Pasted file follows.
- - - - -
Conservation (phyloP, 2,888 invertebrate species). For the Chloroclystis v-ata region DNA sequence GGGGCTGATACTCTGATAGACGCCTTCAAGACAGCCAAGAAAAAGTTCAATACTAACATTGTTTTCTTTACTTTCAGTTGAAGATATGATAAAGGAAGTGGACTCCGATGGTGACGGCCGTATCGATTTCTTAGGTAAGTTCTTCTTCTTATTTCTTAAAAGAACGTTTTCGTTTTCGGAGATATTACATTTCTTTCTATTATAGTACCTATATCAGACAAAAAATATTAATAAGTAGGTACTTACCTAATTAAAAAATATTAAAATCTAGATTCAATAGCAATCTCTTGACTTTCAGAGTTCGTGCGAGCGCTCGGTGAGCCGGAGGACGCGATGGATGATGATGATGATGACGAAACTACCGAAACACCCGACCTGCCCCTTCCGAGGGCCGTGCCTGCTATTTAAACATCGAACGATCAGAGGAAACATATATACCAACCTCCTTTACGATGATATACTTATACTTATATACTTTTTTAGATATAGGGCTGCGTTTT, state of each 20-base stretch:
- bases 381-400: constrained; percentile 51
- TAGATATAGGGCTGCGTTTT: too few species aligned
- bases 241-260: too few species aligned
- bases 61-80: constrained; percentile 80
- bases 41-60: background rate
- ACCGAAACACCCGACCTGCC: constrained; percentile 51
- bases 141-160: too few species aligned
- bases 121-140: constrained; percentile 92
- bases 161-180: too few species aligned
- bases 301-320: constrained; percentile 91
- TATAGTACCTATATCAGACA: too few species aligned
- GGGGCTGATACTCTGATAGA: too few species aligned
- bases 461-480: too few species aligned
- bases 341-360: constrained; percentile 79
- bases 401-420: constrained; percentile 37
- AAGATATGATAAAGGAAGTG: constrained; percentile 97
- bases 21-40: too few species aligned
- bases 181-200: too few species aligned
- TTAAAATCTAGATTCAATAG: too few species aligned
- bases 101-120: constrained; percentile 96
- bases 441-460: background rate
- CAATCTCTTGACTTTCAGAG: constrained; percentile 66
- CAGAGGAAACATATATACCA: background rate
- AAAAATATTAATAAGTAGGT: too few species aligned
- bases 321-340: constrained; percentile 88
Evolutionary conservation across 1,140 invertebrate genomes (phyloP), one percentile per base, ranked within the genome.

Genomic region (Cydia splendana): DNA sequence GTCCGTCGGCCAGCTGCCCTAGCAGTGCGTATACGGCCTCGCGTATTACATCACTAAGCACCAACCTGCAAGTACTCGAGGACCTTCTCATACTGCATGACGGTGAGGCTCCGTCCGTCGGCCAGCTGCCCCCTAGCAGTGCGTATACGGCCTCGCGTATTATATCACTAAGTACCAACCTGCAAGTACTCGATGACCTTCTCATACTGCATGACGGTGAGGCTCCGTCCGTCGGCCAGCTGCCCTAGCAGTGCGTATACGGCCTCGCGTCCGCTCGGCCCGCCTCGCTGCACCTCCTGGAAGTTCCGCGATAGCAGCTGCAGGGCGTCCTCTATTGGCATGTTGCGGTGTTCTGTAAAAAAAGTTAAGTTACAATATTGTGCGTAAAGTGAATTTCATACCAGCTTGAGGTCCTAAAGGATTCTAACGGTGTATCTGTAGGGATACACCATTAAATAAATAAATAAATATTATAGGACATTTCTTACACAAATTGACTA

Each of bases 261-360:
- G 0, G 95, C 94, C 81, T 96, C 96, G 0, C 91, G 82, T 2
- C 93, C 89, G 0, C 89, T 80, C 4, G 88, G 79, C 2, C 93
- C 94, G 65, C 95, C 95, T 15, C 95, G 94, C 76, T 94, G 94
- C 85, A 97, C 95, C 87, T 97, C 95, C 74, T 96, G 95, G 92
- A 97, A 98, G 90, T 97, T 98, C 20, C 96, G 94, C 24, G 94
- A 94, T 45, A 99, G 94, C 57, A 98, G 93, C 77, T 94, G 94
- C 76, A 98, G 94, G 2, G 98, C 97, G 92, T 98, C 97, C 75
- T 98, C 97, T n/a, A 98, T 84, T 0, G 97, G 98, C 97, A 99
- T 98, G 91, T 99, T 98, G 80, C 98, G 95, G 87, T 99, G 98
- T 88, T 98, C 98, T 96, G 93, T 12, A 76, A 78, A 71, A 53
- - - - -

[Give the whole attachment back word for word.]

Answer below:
Conservation (phyloP, 2,888 invertebrate species). For the Chloroclystis v-ata region DNA sequence GGGGCTGATACTCTGATAGACGCCTTCAAGACAGCCAAGAAAAAGTTCAATACTAACATTGTTTTCTTTACTTTCAGTTGAAGATATGATAAAGGAAGTGGACTCCGATGGTGACGGCCGTATCGATTTCTTAGGTAAGTTCTTCTTCTTATTTCTTAAAAGAACGTTTTCGTTTTCGGAGATATTACATTTCTTTCTATTATAGTACCTATATCAGACAAAAAATATTAATAAGTAGGTACTTACCTAATTAAAAAATATTAAAATCTAGATTCAATAGCAATCTCTTGACTTTCAGAGTTCGTGCGAGCGCTCGGTGAGCCGGAGGACGCGATGGATGATGATGATGATGACGAAACTACCGAAACACCCGACCTGCCCCTTCCGAGGGCCGTGCCTGCTATTTAAACATCGAACGATCAGAGGAAACATATATACCAACCTCCTTTACGATGATATACTTATACTTATATACTTTTTTAGATATAGGGCTGCGTTTT, state of each 20-base stretch:
- bases 381-400: constrained; percentile 51
- TAGATATAGGGCTGCGTTTT: too few species aligned
- bases 241-260: too few species aligned
- bases 61-80: constrained; percentile 80
- bases 41-60: background rate
- ACCGAAACACCCGACCTGCC: constrained; percentile 51
- bases 141-160: too few species aligned
- bases 121-140: constrained; percentile 92
- bases 161-180: too few species aligned
- bases 301-320: constrained; percentile 91
- TATAGTACCTATATCAGACA: too few species aligned
- GGGGCTGATACTCTGATAGA: too few species aligned
- bases 461-480: too few species aligned
- bases 341-360: constrained; percentile 79
- bases 401-420: constrained; percentile 37
- AAGATATGATAAAGGAAGTG: constrained; percentile 97
- bases 21-40: too few species aligned
- bases 181-200: too few species aligned
- TTAAAATCTAGATTCAATAG: too few species aligned
- bases 101-120: constrained; percentile 96
- bases 441-460: background rate
- CAATCTCTTGACTTTCAGAG: constrained; percentile 66
- CAGAGGAAACATATATACCA: background rate
- AAAAATATTAATAAGTAGGT: too few species aligned
- bases 321-340: constrained; percentile 88
Evolutionary conservation across 1,140 invertebrate genomes (phyloP), one percentile per base, ranked within the genome.

Genomic region (Cydia splendana): DNA sequence GTCCGTCGGCCAGCTGCCCTAGCAGTGCGTATACGGCCTCGCGTATTACATCACTAAGCACCAACCTGCAAGTACTCGAGGACCTTCTCATACTGCATGACGGTGAGGCTCCGTCCGTCGGCCAGCTGCCCCCTAGCAGTGCGTATACGGCCTCGCGTATTATATCACTAAGTACCAACCTGCAAGTACTCGATGACCTTCTCATACTGCATGACGGTGAGGCTCCGTCCGTCGGCCAGCTGCCCTAGCAGTGCGTATACGGCCTCGCGTCCGCTCGGCCCGCCTCGCTGCACCTCCTGGAAGTTCCGCGATAGCAGCTGCAGGGCGTCCTCTATTGGCATGTTGCGGTGTTCTGTAAAAAAAGTTAAGTTACAATATTGTGCGTAAAGTGAATTTCATACCAGCTTGAGGTCCTAAAGGATTCTAACGGTGTATCTGTAGGGATACACCATTAAATAAATAAATAAATATTATAGGACATTTCTTACACAAATTGACTA

Each of bases 261-360:
- G 0, G 95, C 94, C 81, T 96, C 96, G 0, C 91, G 82, T 2
- C 93, C 89, G 0, C 89, T 80, C 4, G 88, G 79, C 2, C 93
- C 94, G 65, C 95, C 95, T 15, C 95, G 94, C 76, T 94, G 94
- C 85, A 97, C 95, C 87, T 97, C 95, C 74, T 96, G 95, G 92
- A 97, A 98, G 90, T 97, T 98, C 20, C 96, G 94, C 24, G 94
- A 94, T 45, A 99, G 94, C 57, A 98, G 93, C 77, T 94, G 94
- C 76, A 98, G 94, G 2, G 98, C 97, G 92, T 98, C 97, C 75
- T 98, C 97, T n/a, A 98, T 84, T 0, G 97, G 98, C 97, A 99
- T 98, G 91, T 99, T 98, G 80, C 98, G 95, G 87, T 99, G 98
- T 88, T 98, C 98, T 96, G 93, T 12, A 76, A 78, A 71, A 53